Boulder County, CO – LGBTQ Pride may be observed a little differently this year, but it is still being celebrated and commemorated. With one Boulder County Pride, rather than two separate Boulder and Longmont Prides, Out Boulder County (OBC) has put together a diverse line up of in-person and virtual events between June 7-13, intended to bring together LGBTQ community members and their allies to express their pride, honor the history of liberation and struggle, and forge ahead to a more inclusive future.
Part of the celebration that you won’t want to miss are the motorcades in Longmont, Boulder, and Lafayette. Taking place on Sunday, June 13 at 9am, 12pm, and 4pm respectively, the motorcades will feature community members and vehicles decked out in Pride spirit as well as local leaders being honored as Grand Marshals. The Grand Marshals are Longmont City Manager Harold Dominguez, former Boulder County Clerk Clela Rorex for Boulder, and Lafayette’s out representatives, Mayor Jamie Harkins and City Administrator Fritz Sprague.
In response to being asked to be a Grand Marshal, Harkins remarks, “I am so incredibly humbled to play a part in this year’s pride festivities right here in Lafayette! As our city’s first openly gay council member and now first mayor, I take very seriously what that means for the LGBTQ community and want to provide that visibility for queer community members, especially young folks. Often if feels like we’ve achieved a level of equality that something like being the first openly gay mayor (or Colorado’s only current gay mayor) doesn’t need to be recognized, but the truth is we’re not there yet… I am so proud to be out and proud and in a leadership position…and lend the platform I’ve been given to fighting for equal rights.”
Sprague responded, “It was completely unexpected. What makes it really special is the amazing work Out Boulder County does for the LGBTQ community and underserved populations. My partner and I participated in their Covid-19 vaccination clinic and their outreach was amazing. The work OBC does is really extraordinary and the fact they’re asking Jamie and I to represent them during Pride Month is really an honor. This is one of those things you remember for a long, long time in a career of public service.”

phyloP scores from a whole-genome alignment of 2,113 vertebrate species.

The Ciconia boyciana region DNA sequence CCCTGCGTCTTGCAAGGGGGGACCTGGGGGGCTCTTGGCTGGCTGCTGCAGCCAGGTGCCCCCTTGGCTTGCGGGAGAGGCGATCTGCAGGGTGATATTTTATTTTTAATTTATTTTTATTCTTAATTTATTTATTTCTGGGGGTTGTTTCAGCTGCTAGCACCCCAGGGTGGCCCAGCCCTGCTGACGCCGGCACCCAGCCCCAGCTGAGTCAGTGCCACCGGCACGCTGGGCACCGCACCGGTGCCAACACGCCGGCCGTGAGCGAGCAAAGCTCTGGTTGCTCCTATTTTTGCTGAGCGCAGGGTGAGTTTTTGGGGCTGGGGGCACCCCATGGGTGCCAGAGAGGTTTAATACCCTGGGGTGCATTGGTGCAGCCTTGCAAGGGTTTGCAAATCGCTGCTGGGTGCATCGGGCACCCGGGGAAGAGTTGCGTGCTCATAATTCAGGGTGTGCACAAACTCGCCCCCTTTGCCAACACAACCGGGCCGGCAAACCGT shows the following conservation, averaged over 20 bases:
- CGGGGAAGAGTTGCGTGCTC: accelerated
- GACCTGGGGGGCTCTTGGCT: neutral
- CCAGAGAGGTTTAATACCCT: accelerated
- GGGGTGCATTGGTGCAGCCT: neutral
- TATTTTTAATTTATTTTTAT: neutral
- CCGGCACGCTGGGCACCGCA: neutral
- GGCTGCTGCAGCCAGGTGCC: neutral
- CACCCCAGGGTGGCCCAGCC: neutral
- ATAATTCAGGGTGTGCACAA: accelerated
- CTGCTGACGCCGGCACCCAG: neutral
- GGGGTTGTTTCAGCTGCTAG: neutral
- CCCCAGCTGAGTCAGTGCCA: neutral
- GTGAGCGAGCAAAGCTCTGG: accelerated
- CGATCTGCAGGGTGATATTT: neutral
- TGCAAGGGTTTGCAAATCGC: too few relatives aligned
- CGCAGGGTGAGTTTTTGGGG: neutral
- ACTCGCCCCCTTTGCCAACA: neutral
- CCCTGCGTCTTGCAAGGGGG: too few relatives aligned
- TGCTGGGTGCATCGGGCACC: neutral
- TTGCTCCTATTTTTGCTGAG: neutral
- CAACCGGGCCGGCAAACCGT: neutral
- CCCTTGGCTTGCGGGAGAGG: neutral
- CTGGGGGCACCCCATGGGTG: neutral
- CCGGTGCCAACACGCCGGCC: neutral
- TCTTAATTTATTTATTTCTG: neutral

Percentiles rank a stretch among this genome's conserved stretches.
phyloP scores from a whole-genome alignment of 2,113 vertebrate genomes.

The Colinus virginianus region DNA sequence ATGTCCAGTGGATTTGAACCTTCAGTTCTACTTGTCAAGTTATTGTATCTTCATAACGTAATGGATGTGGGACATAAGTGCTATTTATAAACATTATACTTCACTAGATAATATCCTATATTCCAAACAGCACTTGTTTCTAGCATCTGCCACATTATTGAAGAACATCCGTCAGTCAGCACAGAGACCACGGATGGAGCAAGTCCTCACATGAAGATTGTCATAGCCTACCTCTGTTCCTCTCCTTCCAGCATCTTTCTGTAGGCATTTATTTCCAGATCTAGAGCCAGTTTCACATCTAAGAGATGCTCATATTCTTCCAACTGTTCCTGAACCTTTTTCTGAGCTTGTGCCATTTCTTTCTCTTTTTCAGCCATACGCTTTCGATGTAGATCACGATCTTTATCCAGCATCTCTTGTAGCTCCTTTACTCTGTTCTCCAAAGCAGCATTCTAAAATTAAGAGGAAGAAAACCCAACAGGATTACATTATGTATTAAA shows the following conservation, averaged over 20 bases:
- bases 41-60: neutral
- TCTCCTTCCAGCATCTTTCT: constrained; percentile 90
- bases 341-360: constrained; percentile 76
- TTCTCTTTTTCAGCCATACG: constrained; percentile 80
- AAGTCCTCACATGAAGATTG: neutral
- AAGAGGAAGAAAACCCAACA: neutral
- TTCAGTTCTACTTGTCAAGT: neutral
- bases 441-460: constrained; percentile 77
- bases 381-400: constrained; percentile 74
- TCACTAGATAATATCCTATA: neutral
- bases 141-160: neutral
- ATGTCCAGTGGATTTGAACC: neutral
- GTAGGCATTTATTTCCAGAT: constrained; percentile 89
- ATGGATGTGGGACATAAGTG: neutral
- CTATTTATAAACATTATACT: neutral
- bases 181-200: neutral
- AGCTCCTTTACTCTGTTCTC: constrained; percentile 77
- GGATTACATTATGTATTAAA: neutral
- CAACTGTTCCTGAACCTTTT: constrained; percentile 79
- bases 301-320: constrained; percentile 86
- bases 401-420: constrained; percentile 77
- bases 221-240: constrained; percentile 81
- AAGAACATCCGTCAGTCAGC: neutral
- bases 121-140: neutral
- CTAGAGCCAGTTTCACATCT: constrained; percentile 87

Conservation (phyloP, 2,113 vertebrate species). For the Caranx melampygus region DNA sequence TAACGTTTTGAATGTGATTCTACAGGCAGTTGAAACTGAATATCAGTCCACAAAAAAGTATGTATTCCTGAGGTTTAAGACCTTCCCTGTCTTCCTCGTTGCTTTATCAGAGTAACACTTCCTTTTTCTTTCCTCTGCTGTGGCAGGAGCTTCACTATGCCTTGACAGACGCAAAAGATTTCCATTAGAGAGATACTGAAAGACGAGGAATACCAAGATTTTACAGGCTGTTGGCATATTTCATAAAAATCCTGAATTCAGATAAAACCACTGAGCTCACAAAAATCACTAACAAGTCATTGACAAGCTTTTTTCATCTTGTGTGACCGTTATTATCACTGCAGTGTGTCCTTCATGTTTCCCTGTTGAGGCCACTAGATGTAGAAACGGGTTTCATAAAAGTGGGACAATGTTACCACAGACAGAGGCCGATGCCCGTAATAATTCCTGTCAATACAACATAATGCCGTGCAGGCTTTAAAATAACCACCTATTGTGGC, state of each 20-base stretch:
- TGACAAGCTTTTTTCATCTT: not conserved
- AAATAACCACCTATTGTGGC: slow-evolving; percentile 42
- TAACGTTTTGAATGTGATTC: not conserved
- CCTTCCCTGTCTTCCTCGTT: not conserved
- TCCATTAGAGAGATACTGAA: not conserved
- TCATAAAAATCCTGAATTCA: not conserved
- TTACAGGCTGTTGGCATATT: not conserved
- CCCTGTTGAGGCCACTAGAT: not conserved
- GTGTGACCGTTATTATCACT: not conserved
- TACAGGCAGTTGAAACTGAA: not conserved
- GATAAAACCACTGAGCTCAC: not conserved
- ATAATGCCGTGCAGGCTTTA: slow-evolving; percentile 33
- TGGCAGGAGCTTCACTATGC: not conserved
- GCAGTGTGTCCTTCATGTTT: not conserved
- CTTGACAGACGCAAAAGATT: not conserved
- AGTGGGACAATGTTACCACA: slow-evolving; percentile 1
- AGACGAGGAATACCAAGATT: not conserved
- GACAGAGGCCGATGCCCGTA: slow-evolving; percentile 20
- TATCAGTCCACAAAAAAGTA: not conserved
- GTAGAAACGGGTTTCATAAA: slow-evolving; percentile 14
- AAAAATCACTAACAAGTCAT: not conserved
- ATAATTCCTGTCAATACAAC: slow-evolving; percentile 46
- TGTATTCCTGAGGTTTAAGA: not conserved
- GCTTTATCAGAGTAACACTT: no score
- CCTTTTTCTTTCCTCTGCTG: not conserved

Rorex, who issued the first known same sex marriage licenses in 1975, shared, “Being selected as a Grand Marshal for the Pride Parade is a new experience for me, and I am honored to be selected. Most of all, I am hoping allies for the LGBTQ community will line the curbs as the car parade passes by, to show their support for a community that still faces many challenges. For example, right now trans kids are currently under attack in a number of states, where they are being legislated out of participating in youth sports. It helps enormously when allies show they care.”
All of the Grand Marshals have connections to the LGBTQ community and liberation, whether LGBTQ themselves or as active allies.
Reflecting on the importance of Pride, Sprague expressed, “We’ve made progress in inclusivity, but more needs to be done. It’s when you back off of something, or slow down and get lax in these areas we lose ground and we just can’t do that. It’s also a key responsibility of people in positions of influence to make sure this doesn’t happen.”
He continued, “Visibility is so important because it shows the depth and talent those in the LGBTQ community contribute to society as a whole. It’s also so incredibly important to show our youth that there are successful, contributing members of our community in prominent positions that make impactful decisions.”
Harkins elaborates, “I feel so incredibly fortunate to have always had professional jobs, and then elected jobs, where my identity was openly embraced, valued, and protected. My wish for our future is that every single LGBTQ person can say the same, and I know we have a long way to go to get there. For the past 11 years, all of my work has been in the public sector, and I think it’s especially important to model openly LGBTQ individuals serving and improving the community.”
Community members are invited to join in the motorcades either by driving and riding along in them, or spectating along the routes. All are invited to express their Pride through their dress and posters and cheers.
Other Boulder County Pride events include: a drive-in film screening of “P.S. Burn this Letter”, a 50+ mixer, a family planning seminar, a film screening of “Chavela”, a Vaccine Clinic, a video game tournament, a name and gender change clinic and more. Find full details at: https://www.outboulder.org/pride